Goods from the Garden

Veranda E and The Med have installed innovative aeroponic gardens to ensure the freshest produce for use in the restaurants' kitchens

Hotel Escalante. Photo by Hunter Ryan Photo
Hotel Escalante. Photo by Hunter Ryan Photo

Sourcing the freshest, highest quality ingredients is a priority for the chefs who oversee the best kitchens in Southwest Florida. Finding fresh produce is as simple as walking out their side door for the culinary team at Veranda E, the alfresco restaurant at Hotel Escalante, located on the corner of Fifth Avenue South and Third Street South in Naples. “No one else in the area is doing what we are,” says Hotel Escalante owner Mary Brandt.

So, what’s doing there? Brandt is nurturing a vibrant aeroponic garden behind the restaurant. A traditional dirt garden containing root vegetables is also planted. Together, they form a gold mine for Veranda E’s global haute cuisine. 

Brandt has always been intrigued with growing foods and can often be found among the towers in her fashionable suits and high heels, inspecting and pruning the plants. She first discovered the vertical plant towers at Walt Disney World’s EPCOT. “Since there is no dirt, the plants are organic, and everything is so much easier to control,” she says.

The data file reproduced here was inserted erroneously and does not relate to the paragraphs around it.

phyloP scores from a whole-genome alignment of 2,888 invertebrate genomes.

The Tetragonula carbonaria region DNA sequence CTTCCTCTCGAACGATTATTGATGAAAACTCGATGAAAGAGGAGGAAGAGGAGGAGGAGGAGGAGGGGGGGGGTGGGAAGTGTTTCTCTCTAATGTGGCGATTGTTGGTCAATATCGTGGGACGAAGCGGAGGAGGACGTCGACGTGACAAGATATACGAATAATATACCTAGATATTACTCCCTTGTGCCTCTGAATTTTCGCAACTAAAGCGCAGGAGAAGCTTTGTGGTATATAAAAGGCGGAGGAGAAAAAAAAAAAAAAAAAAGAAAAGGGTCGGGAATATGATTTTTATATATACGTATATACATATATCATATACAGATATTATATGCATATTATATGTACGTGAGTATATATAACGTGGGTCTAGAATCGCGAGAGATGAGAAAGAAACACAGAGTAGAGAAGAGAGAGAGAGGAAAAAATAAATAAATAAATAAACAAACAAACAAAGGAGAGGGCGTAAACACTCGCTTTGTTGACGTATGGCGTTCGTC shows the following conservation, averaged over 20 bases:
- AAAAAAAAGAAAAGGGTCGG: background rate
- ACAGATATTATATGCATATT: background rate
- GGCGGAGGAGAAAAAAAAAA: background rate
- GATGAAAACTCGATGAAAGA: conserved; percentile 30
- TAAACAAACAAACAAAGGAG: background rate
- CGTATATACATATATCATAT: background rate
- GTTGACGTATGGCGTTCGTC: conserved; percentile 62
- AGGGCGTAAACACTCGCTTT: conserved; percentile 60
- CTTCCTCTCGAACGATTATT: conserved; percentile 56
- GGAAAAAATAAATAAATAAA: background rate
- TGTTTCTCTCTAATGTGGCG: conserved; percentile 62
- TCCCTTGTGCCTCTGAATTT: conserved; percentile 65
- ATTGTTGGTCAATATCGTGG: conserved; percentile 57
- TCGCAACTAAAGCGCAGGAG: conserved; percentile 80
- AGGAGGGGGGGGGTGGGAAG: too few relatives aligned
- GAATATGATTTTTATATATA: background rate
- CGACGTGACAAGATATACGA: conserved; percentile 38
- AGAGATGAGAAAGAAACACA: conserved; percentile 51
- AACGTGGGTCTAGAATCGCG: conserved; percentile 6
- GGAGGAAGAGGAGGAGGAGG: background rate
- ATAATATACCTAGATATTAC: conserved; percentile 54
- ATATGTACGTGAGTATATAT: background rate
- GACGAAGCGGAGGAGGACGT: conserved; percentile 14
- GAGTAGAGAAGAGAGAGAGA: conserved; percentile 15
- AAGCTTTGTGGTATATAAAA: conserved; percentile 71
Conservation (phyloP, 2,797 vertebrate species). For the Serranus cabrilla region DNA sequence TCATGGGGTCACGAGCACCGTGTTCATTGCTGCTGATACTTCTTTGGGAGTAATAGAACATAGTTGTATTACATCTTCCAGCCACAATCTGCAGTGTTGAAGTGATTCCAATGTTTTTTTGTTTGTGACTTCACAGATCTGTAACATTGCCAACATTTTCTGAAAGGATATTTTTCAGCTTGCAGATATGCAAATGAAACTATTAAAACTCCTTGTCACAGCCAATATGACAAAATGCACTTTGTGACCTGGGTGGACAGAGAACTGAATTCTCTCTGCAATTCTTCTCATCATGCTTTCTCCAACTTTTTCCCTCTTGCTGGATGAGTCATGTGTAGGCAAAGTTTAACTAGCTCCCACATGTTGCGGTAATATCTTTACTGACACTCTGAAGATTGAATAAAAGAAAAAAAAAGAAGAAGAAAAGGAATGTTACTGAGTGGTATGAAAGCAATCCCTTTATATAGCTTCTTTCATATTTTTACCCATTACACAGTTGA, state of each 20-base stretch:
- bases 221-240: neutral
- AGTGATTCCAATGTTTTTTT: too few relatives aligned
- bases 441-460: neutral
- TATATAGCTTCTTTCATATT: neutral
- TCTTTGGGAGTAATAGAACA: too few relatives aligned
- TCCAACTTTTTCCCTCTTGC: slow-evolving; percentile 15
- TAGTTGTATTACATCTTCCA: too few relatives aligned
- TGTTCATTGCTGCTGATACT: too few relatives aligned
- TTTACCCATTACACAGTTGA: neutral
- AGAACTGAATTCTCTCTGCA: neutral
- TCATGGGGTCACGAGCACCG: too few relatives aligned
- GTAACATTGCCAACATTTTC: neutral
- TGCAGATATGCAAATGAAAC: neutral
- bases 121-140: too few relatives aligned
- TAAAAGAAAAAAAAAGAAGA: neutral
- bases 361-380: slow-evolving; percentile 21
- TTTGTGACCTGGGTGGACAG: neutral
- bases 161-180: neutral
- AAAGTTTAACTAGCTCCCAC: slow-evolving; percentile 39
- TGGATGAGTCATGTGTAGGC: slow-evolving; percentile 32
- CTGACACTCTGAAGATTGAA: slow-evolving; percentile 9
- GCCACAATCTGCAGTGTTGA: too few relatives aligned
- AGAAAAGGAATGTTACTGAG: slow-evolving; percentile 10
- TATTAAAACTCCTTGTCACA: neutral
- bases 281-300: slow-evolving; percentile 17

A view of several plastic stands of hydroponic grown vegetables.

In addition, the water used in the system is filtered. This ensures an extra layer of protection from unwanted chemicals or contaminants that could affect the sometimes-
delicate produce.

These 24-foot towers are home to a treasure trove of greens. At any given time, you’ll find numerous varieties of lettuce, arugula, kale, spinach, watercress, and bok choy in the towers. 

Hotel Escalante. Photo by Hunter Ryan Photo
Hotel Escalante. Photo by Hunter Ryan Photo

The garden also has herbs, peppers, heirloom tomatoes, and snap peas. When the produce is harvested, one-third of each plant remains intact so it can regenerate. It’s quicker than starting over from seeds and adds another layer of sustainability. 

Along with sustainability and unparalleled quality control, the garden also makes sound economic sense, especially considering the rapidly rising costs of produce. But perhaps the best part is the taste of the vegetables. None are harvested before they are ready. 

“We can clip the greens and have them on a plate in minutes,” Brandt says. It doesn’t get any fresher than that.  

The system in fact works so well that she installed an aeroponic garden at The MED, Brandt’s latest restaurant endeavor on Bayshore Drive in Naples. Herbs and edible flowers are also grown here. “The garden is front and center for guests to see,” she says. 

While some of the aeroponic towers at Veranda E were damaged and many of the plants were lost during Hurricane Ian, they have rebounded and are overflowing with lush greens for the picking and eating.

Facebook Comments